Internet Payments

Secure & Reliable

Your data is encrypted and secure with us.
Godaddyseal image
VeraSafe Security Seal

Lethbridge Herald Newspaper Archives

- Page 47

Join us for 7 days to view your results

Enter your details to get started

or Login

What will you discover?

  • 108,666,265 Obituaries
  • 86,129,063 Archives
  • Birth & Marriages
  • Arrests & legal notices
  • And so much more
Issue Date:
Pages Available: 58

Search All United States newspapers

Research your ancestors and family tree, historical events, famous people and so much more!

Browse U.S. Newspaper Archives


Select the state you are looking for from the map or the list below

OCR Text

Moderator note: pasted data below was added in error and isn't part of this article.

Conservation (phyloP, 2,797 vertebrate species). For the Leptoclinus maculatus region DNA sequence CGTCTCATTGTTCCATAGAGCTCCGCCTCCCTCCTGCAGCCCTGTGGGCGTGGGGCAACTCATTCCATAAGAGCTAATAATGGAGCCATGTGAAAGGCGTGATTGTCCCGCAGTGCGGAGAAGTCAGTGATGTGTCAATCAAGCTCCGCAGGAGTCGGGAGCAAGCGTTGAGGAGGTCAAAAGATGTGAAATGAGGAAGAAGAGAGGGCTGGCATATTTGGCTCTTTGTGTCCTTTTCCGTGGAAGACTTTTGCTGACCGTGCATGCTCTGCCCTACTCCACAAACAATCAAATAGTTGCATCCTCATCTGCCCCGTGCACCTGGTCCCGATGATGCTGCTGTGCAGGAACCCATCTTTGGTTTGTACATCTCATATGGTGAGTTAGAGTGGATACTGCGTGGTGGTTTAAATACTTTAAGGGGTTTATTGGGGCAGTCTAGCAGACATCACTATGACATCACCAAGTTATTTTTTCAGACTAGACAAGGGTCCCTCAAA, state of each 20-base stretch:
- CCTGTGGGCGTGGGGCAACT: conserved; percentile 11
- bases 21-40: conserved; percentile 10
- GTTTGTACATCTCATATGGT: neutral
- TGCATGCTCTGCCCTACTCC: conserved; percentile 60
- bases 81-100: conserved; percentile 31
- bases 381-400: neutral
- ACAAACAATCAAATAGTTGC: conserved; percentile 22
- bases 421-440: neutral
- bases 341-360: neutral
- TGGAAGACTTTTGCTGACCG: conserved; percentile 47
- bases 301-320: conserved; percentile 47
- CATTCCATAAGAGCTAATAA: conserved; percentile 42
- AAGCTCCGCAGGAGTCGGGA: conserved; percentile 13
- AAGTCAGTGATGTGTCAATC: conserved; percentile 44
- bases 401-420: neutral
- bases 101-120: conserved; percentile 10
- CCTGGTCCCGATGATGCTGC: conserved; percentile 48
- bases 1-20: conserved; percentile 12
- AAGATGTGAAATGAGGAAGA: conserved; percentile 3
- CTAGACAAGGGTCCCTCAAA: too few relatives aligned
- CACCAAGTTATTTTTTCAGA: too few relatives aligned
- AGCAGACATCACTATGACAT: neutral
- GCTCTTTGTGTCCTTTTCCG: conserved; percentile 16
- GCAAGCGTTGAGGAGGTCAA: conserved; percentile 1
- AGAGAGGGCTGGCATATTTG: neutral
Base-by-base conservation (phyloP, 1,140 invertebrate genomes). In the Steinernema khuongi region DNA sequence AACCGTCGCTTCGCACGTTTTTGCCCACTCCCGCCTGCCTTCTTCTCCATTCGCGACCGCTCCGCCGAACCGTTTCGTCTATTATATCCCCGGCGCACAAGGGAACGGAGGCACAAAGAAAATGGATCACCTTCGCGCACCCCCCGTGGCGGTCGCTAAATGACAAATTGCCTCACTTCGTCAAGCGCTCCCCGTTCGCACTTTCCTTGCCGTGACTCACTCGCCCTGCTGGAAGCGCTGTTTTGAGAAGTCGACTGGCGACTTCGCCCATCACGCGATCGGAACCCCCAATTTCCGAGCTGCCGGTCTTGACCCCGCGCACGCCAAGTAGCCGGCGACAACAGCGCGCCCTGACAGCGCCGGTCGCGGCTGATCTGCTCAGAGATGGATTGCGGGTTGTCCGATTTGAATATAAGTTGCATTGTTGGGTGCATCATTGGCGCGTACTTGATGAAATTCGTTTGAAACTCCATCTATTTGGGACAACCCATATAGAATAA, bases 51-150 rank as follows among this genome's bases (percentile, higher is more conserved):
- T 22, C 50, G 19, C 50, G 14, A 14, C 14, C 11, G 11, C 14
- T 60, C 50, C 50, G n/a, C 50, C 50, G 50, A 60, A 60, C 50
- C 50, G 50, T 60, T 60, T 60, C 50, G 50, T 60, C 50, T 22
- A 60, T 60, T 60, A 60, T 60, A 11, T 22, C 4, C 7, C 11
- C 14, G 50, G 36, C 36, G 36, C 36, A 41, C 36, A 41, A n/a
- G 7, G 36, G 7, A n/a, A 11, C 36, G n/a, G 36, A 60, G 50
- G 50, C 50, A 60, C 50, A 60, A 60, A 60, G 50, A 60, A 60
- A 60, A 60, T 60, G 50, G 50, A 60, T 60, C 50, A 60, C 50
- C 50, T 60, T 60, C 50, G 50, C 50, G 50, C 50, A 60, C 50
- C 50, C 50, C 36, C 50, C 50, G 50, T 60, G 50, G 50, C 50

Lethbridge Herald, The (Newspaper) - April 17, 1974, Lethbridge, Alberta Fifth Section The Lethbridge Herald Lethbridge, Alberta, Wednesday, April 17, 1974 Pages 45 52 A career speaker Lamoureux escorted by Stanfield and Trudeau Lucien Lamoureux only MP who doesn't rate himself a politician OTTAWA (CP) Lucien Lamoureux is probably the only member of Parliament who doesn't consider himself a politician. After eight years as Speaker of the House of Commons. Mr. Lamoureux describes himself as a "career Speaker, but not a career politician. And today that career becomes the lengthiest for a Commons Speaker in Canadian history. Mr. Lamoureux has presided over the Commons for days, since Jan. 18, 1966. The previous longest tenure was that of Rodolphe Lemieux, who spent sitting days in the chair from 1922 to 1930. Mr. Lamoureux-says the job of Speaker is "very but he feels particularly suited temperamentally to its non-partisan nature. He said in an interview he does not like political controversy and does not think it. helpful to the welfare of the people. In fact, Mr. Lamoureux's 12-year parliamentary career has been almost entirely free of the partisan infighting most MPs take for granted, and he said he would not return to the House as a regular member. He attended only two caucuses of the Liberal party after his first election in 1962 before withdrawing to become deputy Speaker in May of that year. He now sits as an Independent member for the Ontario riding of Stormont-Dundas. When he became Speaker, Mr. Lamoureux already had chalked up some memorable experiences as deputy, in- cluding tough weeks during the flag debates, a period he singles out as one of the two most difficult he experienced in the chair. The other was the period after Lester Pearson's government was defeated on a money bill in 1966. He remembers it as a period of high tension when "no one knew whether the House of Commons still existed." Mr. Lamoureux, a 53-year-old, Ot- tawa-born French Canadian who switches effortlessly from French to English, says his fluent bilingualism is useful to a Speaker but not essential. A Speaker should be able to understand both languages well enough to grasp a member's argument without having to wait for translation, but need not express himself with equal ease in both languages. Mr. Lamoureux spends most of his time in the Speaker's small apartment in the Parliament buildings because his family lives in Cornwall, in his riding. It's a life style he finds confined and lonely but he gets home on weekends and Wednesday nights, when the House does not sit, driving the 75 miles to Cornwall. He said he is "tired" after eight years as Speaker, and although he would not reveal his plans for the next election, he did say that he and his wife feel he has made his contribution to Parliament. Dayan visits battle front Defence Minister Moshe Dayan (centre) and aides visit the snow-covered Israeli positions on Mt. Hermon in the Golan Heights. Heavy fighting was reported in the area as Syrians attempted to take higher Israeli positions. Kennedy: an agonizing choice DENVER (NEA) There he was, the front runner telling his youngest son, Patrick, that. "No" he couldn't play darts, at least not until those already stuck in the ceiling had been removed. Patrick, a slightly freckled reddish blond five year old who was running about in red and white long underwear, accepted the warning at face value: the old man meant business on this one. Nothing to debate here. In the Kennedy family the rule of the father is the rule of law. Joe Kennedy, the family patriarch, would have understood. Hell, he wrote the rules. Now the last living son, Ted, as pater familias made the rules and he expected his children to live by them. Young Patrick sensed that rules were made by fathers to be obeyed, even on vacation in Vail where Kennedy had come with his children to spend a few days following the tracks and neat turns of Willy Schaeffler. Of course the question asserted itself. It's on everyone's mind who has been looking at the presidency and its; occupant's attempts to preserve his place in history as the man who kept the office intact and unsullied by the probing fingers of congressional committees. It takes a certain composure to answer the question "Are you a and he could have 'responded as one incumbent Democratic governor did "I will be" when told by an admirer that he should be President. But the inquiry is shelved temporarily, until an answer begins to emerge a few minutes later. There is a memory that slides backward over the tragedy and tumult of the past 13 years and the senator nostalgically returns to the Kennedy compound in Hyannis. Mass.: What happened that day was an ordinary happenstance in the life of any father. Caroline Kennedy, in tears, found herself in a predicament that only fathers can resolve. She called for her's, the President. Sensitive to her needs, he went to the crying child, only to be diverted by a call from the White House. Something urgent he should know before he left for his meetings with the unruly and unpredictable Khrushchev. As the senator remembers that evening, old Joe Kennedy admonished his son Jack at the dinner table. "Nothing you do as President will ever be as important as the future of your daughter." The question of his running, then, loses some of its moot quality in light of Ted Jr.'s battle against cancer. Inquiries pertaining to his interest and availability somehow don't strike the same spark that talking about a weekend with Ted Jr. does. And the question "Will he assumes another form: "Can he For sure there are those who say that Kennedy couldn't withstand the heat generated by Watergate, That the press in its voraciousness would scrutinize Chappaquiddick and eventually feed on the candidate until its lust for another victim had been satiated. Maybe. The media these days seem to rely solely on their piranha instincts. So Kennedy, the non candidate in this time of troubles, sees his primary obligation in terms of his responsibilities as a father, to his own. as well as to his dead brothers" children. Yet to turn his back entirely on the Democratic party and those who look to him for leadership has a certain quality of throwing in the towel. And how is that explained to a 12-year-old who's learning to ski as an amputee? It just isn't, not to a Kennedy anyway. Sears RECORD SPECTACULAR The Best of Lenny Dee The Best of Bert Kaempfert The Best ol Guy Lombardo and His Royal Canadians The Best of Myron Floren MCA Buddy Holly MCA A Rock Roll Collection A Rod ;